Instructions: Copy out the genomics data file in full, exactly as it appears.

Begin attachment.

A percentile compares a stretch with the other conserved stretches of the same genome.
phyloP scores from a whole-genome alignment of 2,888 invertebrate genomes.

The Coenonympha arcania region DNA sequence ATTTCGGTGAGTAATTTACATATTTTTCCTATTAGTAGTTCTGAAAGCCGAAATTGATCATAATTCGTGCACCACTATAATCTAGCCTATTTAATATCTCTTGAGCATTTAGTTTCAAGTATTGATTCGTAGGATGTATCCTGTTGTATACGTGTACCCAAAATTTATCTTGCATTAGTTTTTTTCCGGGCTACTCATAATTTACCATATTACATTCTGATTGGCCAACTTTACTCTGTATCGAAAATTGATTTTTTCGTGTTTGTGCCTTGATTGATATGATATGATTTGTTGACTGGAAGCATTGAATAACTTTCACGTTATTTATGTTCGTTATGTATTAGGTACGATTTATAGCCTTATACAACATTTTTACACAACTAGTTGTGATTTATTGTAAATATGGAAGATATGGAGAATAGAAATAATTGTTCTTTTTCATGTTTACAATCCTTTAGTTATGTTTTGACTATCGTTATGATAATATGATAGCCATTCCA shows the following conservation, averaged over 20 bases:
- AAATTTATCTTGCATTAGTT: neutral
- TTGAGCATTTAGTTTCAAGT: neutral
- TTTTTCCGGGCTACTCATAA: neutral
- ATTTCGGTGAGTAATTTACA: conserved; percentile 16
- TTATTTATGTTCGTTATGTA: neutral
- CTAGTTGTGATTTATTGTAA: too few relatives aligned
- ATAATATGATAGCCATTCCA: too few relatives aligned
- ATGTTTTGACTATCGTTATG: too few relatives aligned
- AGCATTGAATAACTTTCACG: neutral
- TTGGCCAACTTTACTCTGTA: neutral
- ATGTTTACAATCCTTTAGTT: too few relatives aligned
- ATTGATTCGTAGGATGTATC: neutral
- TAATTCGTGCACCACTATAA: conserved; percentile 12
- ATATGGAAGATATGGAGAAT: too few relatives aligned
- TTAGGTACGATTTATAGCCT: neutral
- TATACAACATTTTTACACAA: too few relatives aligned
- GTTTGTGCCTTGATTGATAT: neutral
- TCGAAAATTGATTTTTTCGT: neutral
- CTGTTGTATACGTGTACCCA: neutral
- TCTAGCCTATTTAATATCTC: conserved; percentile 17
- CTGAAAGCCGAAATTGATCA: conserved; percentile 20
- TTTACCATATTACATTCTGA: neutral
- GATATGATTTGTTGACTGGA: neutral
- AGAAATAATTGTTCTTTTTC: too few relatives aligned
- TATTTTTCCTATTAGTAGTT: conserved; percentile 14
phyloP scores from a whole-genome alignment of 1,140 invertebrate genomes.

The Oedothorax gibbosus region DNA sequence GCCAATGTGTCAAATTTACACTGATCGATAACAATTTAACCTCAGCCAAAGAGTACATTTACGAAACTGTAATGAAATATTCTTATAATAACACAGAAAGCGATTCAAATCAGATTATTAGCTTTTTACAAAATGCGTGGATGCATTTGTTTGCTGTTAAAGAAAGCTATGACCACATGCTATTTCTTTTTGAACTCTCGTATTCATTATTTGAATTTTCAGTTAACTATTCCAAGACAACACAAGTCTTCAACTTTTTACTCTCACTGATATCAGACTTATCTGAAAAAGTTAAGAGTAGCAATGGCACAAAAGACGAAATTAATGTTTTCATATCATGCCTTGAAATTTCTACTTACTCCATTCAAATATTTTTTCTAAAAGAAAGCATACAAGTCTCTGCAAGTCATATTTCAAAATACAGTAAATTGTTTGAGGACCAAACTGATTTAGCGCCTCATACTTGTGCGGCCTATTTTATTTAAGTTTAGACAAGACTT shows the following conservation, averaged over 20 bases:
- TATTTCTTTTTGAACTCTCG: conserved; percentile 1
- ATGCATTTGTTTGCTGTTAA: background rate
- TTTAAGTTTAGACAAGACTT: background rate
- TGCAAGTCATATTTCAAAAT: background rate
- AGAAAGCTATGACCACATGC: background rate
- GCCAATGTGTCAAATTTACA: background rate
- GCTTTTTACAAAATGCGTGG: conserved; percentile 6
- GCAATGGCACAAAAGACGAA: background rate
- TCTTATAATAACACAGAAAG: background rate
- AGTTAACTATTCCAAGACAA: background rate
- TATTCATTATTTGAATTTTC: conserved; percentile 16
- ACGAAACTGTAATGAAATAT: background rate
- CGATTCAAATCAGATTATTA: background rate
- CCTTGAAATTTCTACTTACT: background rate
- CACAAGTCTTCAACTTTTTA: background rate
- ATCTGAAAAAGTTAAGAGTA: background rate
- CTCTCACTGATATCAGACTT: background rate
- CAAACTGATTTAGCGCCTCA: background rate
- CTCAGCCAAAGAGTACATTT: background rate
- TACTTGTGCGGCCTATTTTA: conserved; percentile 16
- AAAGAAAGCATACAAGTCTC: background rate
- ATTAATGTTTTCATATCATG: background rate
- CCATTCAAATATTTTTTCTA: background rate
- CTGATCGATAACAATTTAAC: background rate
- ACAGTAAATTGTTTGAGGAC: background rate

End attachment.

A percentile compares a stretch with the other conserved stretches of the same genome.
phyloP scores from a whole-genome alignment of 2,888 invertebrate genomes.

The Coenonympha arcania region DNA sequence ATTTCGGTGAGTAATTTACATATTTTTCCTATTAGTAGTTCTGAAAGCCGAAATTGATCATAATTCGTGCACCACTATAATCTAGCCTATTTAATATCTCTTGAGCATTTAGTTTCAAGTATTGATTCGTAGGATGTATCCTGTTGTATACGTGTACCCAAAATTTATCTTGCATTAGTTTTTTTCCGGGCTACTCATAATTTACCATATTACATTCTGATTGGCCAACTTTACTCTGTATCGAAAATTGATTTTTTCGTGTTTGTGCCTTGATTGATATGATATGATTTGTTGACTGGAAGCATTGAATAACTTTCACGTTATTTATGTTCGTTATGTATTAGGTACGATTTATAGCCTTATACAACATTTTTACACAACTAGTTGTGATTTATTGTAAATATGGAAGATATGGAGAATAGAAATAATTGTTCTTTTTCATGTTTACAATCCTTTAGTTATGTTTTGACTATCGTTATGATAATATGATAGCCATTCCA shows the following conservation, averaged over 20 bases:
- AAATTTATCTTGCATTAGTT: neutral
- TTGAGCATTTAGTTTCAAGT: neutral
- TTTTTCCGGGCTACTCATAA: neutral
- ATTTCGGTGAGTAATTTACA: conserved; percentile 16
- TTATTTATGTTCGTTATGTA: neutral
- CTAGTTGTGATTTATTGTAA: too few relatives aligned
- ATAATATGATAGCCATTCCA: too few relatives aligned
- ATGTTTTGACTATCGTTATG: too few relatives aligned
- AGCATTGAATAACTTTCACG: neutral
- TTGGCCAACTTTACTCTGTA: neutral
- ATGTTTACAATCCTTTAGTT: too few relatives aligned
- ATTGATTCGTAGGATGTATC: neutral
- TAATTCGTGCACCACTATAA: conserved; percentile 12
- ATATGGAAGATATGGAGAAT: too few relatives aligned
- TTAGGTACGATTTATAGCCT: neutral
- TATACAACATTTTTACACAA: too few relatives aligned
- GTTTGTGCCTTGATTGATAT: neutral
- TCGAAAATTGATTTTTTCGT: neutral
- CTGTTGTATACGTGTACCCA: neutral
- TCTAGCCTATTTAATATCTC: conserved; percentile 17
- CTGAAAGCCGAAATTGATCA: conserved; percentile 20
- TTTACCATATTACATTCTGA: neutral
- GATATGATTTGTTGACTGGA: neutral
- AGAAATAATTGTTCTTTTTC: too few relatives aligned
- TATTTTTCCTATTAGTAGTT: conserved; percentile 14
phyloP scores from a whole-genome alignment of 1,140 invertebrate genomes.

The Oedothorax gibbosus region DNA sequence GCCAATGTGTCAAATTTACACTGATCGATAACAATTTAACCTCAGCCAAAGAGTACATTTACGAAACTGTAATGAAATATTCTTATAATAACACAGAAAGCGATTCAAATCAGATTATTAGCTTTTTACAAAATGCGTGGATGCATTTGTTTGCTGTTAAAGAAAGCTATGACCACATGCTATTTCTTTTTGAACTCTCGTATTCATTATTTGAATTTTCAGTTAACTATTCCAAGACAACACAAGTCTTCAACTTTTTACTCTCACTGATATCAGACTTATCTGAAAAAGTTAAGAGTAGCAATGGCACAAAAGACGAAATTAATGTTTTCATATCATGCCTTGAAATTTCTACTTACTCCATTCAAATATTTTTTCTAAAAGAAAGCATACAAGTCTCTGCAAGTCATATTTCAAAATACAGTAAATTGTTTGAGGACCAAACTGATTTAGCGCCTCATACTTGTGCGGCCTATTTTATTTAAGTTTAGACAAGACTT shows the following conservation, averaged over 20 bases:
- TATTTCTTTTTGAACTCTCG: conserved; percentile 1
- ATGCATTTGTTTGCTGTTAA: background rate
- TTTAAGTTTAGACAAGACTT: background rate
- TGCAAGTCATATTTCAAAAT: background rate
- AGAAAGCTATGACCACATGC: background rate
- GCCAATGTGTCAAATTTACA: background rate
- GCTTTTTACAAAATGCGTGG: conserved; percentile 6
- GCAATGGCACAAAAGACGAA: background rate
- TCTTATAATAACACAGAAAG: background rate
- AGTTAACTATTCCAAGACAA: background rate
- TATTCATTATTTGAATTTTC: conserved; percentile 16
- ACGAAACTGTAATGAAATAT: background rate
- CGATTCAAATCAGATTATTA: background rate
- CCTTGAAATTTCTACTTACT: background rate
- CACAAGTCTTCAACTTTTTA: background rate
- ATCTGAAAAAGTTAAGAGTA: background rate
- CTCTCACTGATATCAGACTT: background rate
- CAAACTGATTTAGCGCCTCA: background rate
- CTCAGCCAAAGAGTACATTT: background rate
- TACTTGTGCGGCCTATTTTA: conserved; percentile 16
- AAAGAAAGCATACAAGTCTC: background rate
- ATTAATGTTTTCATATCATG: background rate
- CCATTCAAATATTTTTTCTA: background rate
- CTGATCGATAACAATTTAAC: background rate
- ACAGTAAATTGTTTGAGGAC: background rate